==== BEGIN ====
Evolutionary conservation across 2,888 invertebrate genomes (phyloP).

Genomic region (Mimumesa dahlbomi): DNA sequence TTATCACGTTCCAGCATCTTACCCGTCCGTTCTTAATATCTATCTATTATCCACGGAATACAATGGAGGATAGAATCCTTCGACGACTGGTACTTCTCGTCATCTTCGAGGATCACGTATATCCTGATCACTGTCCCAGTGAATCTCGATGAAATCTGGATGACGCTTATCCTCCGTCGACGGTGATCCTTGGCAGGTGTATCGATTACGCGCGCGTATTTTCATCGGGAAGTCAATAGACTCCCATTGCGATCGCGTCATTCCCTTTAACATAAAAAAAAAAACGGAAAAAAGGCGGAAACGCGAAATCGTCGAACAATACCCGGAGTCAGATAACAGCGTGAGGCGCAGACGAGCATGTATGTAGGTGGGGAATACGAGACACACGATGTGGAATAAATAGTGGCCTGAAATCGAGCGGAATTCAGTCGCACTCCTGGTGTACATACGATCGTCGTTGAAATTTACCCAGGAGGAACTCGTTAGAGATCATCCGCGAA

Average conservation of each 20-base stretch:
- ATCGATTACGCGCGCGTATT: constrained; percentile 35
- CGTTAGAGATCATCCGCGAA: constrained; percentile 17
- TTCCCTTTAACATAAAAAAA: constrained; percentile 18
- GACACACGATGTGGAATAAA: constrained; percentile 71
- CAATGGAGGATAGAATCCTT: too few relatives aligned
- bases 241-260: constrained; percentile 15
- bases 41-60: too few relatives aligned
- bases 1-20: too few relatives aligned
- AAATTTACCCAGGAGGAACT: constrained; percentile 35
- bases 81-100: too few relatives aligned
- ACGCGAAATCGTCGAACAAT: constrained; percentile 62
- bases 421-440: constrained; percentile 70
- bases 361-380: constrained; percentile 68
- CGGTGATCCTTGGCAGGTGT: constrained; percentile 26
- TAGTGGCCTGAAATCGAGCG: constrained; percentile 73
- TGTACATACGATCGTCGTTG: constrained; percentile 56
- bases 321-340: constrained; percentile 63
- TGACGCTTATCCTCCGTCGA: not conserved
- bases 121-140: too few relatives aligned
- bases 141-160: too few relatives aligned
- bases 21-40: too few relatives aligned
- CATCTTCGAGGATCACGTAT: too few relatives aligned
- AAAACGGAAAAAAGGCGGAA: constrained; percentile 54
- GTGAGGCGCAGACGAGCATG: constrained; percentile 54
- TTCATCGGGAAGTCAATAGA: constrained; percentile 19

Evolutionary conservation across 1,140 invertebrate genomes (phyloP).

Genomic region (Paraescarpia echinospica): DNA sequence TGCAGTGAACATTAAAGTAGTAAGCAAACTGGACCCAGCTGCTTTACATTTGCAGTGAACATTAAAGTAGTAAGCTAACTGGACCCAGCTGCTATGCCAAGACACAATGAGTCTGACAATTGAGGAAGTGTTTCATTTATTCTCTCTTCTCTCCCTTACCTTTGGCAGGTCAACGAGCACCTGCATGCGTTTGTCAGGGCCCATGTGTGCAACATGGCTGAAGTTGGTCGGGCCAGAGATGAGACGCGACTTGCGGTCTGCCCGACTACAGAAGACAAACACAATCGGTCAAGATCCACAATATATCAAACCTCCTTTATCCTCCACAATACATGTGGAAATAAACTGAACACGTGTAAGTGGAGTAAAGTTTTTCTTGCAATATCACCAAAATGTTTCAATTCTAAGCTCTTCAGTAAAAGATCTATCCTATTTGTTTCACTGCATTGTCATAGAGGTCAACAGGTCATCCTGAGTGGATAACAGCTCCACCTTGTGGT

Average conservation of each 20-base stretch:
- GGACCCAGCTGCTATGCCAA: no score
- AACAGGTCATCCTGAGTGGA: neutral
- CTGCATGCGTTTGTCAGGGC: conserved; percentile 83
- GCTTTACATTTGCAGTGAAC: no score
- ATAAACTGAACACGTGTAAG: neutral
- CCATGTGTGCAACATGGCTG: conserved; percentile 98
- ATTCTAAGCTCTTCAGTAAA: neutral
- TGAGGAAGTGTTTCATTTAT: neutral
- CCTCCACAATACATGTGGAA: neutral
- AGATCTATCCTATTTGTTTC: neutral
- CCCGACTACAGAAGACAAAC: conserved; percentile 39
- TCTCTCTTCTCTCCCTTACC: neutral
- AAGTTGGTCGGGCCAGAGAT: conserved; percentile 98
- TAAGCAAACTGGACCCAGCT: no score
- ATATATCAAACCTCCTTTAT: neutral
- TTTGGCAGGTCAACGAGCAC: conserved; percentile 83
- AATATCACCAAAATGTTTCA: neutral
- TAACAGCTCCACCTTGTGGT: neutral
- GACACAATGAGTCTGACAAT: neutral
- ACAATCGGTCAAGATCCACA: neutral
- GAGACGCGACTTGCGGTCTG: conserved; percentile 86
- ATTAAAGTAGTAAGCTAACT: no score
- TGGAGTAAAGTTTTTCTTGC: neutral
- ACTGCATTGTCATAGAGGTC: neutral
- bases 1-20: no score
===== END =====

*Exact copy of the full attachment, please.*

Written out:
Evolutionary conservation across 2,888 invertebrate genomes (phyloP).

Genomic region (Mimumesa dahlbomi): DNA sequence TTATCACGTTCCAGCATCTTACCCGTCCGTTCTTAATATCTATCTATTATCCACGGAATACAATGGAGGATAGAATCCTTCGACGACTGGTACTTCTCGTCATCTTCGAGGATCACGTATATCCTGATCACTGTCCCAGTGAATCTCGATGAAATCTGGATGACGCTTATCCTCCGTCGACGGTGATCCTTGGCAGGTGTATCGATTACGCGCGCGTATTTTCATCGGGAAGTCAATAGACTCCCATTGCGATCGCGTCATTCCCTTTAACATAAAAAAAAAAACGGAAAAAAGGCGGAAACGCGAAATCGTCGAACAATACCCGGAGTCAGATAACAGCGTGAGGCGCAGACGAGCATGTATGTAGGTGGGGAATACGAGACACACGATGTGGAATAAATAGTGGCCTGAAATCGAGCGGAATTCAGTCGCACTCCTGGTGTACATACGATCGTCGTTGAAATTTACCCAGGAGGAACTCGTTAGAGATCATCCGCGAA

Average conservation of each 20-base stretch:
- ATCGATTACGCGCGCGTATT: constrained; percentile 35
- CGTTAGAGATCATCCGCGAA: constrained; percentile 17
- TTCCCTTTAACATAAAAAAA: constrained; percentile 18
- GACACACGATGTGGAATAAA: constrained; percentile 71
- CAATGGAGGATAGAATCCTT: too few relatives aligned
- bases 241-260: constrained; percentile 15
- bases 41-60: too few relatives aligned
- bases 1-20: too few relatives aligned
- AAATTTACCCAGGAGGAACT: constrained; percentile 35
- bases 81-100: too few relatives aligned
- ACGCGAAATCGTCGAACAAT: constrained; percentile 62
- bases 421-440: constrained; percentile 70
- bases 361-380: constrained; percentile 68
- CGGTGATCCTTGGCAGGTGT: constrained; percentile 26
- TAGTGGCCTGAAATCGAGCG: constrained; percentile 73
- TGTACATACGATCGTCGTTG: constrained; percentile 56
- bases 321-340: constrained; percentile 63
- TGACGCTTATCCTCCGTCGA: not conserved
- bases 121-140: too few relatives aligned
- bases 141-160: too few relatives aligned
- bases 21-40: too few relatives aligned
- CATCTTCGAGGATCACGTAT: too few relatives aligned
- AAAACGGAAAAAAGGCGGAA: constrained; percentile 54
- GTGAGGCGCAGACGAGCATG: constrained; percentile 54
- TTCATCGGGAAGTCAATAGA: constrained; percentile 19

Evolutionary conservation across 1,140 invertebrate genomes (phyloP).

Genomic region (Paraescarpia echinospica): DNA sequence TGCAGTGAACATTAAAGTAGTAAGCAAACTGGACCCAGCTGCTTTACATTTGCAGTGAACATTAAAGTAGTAAGCTAACTGGACCCAGCTGCTATGCCAAGACACAATGAGTCTGACAATTGAGGAAGTGTTTCATTTATTCTCTCTTCTCTCCCTTACCTTTGGCAGGTCAACGAGCACCTGCATGCGTTTGTCAGGGCCCATGTGTGCAACATGGCTGAAGTTGGTCGGGCCAGAGATGAGACGCGACTTGCGGTCTGCCCGACTACAGAAGACAAACACAATCGGTCAAGATCCACAATATATCAAACCTCCTTTATCCTCCACAATACATGTGGAAATAAACTGAACACGTGTAAGTGGAGTAAAGTTTTTCTTGCAATATCACCAAAATGTTTCAATTCTAAGCTCTTCAGTAAAAGATCTATCCTATTTGTTTCACTGCATTGTCATAGAGGTCAACAGGTCATCCTGAGTGGATAACAGCTCCACCTTGTGGT

Average conservation of each 20-base stretch:
- GGACCCAGCTGCTATGCCAA: no score
- AACAGGTCATCCTGAGTGGA: neutral
- CTGCATGCGTTTGTCAGGGC: conserved; percentile 83
- GCTTTACATTTGCAGTGAAC: no score
- ATAAACTGAACACGTGTAAG: neutral
- CCATGTGTGCAACATGGCTG: conserved; percentile 98
- ATTCTAAGCTCTTCAGTAAA: neutral
- TGAGGAAGTGTTTCATTTAT: neutral
- CCTCCACAATACATGTGGAA: neutral
- AGATCTATCCTATTTGTTTC: neutral
- CCCGACTACAGAAGACAAAC: conserved; percentile 39
- TCTCTCTTCTCTCCCTTACC: neutral
- AAGTTGGTCGGGCCAGAGAT: conserved; percentile 98
- TAAGCAAACTGGACCCAGCT: no score
- ATATATCAAACCTCCTTTAT: neutral
- TTTGGCAGGTCAACGAGCAC: conserved; percentile 83
- AATATCACCAAAATGTTTCA: neutral
- TAACAGCTCCACCTTGTGGT: neutral
- GACACAATGAGTCTGACAAT: neutral
- ACAATCGGTCAAGATCCACA: neutral
- GAGACGCGACTTGCGGTCTG: conserved; percentile 86
- ATTAAAGTAGTAAGCTAACT: no score
- TGGAGTAAAGTTTTTCTTGC: neutral
- ACTGCATTGTCATAGAGGTC: neutral
- bases 1-20: no score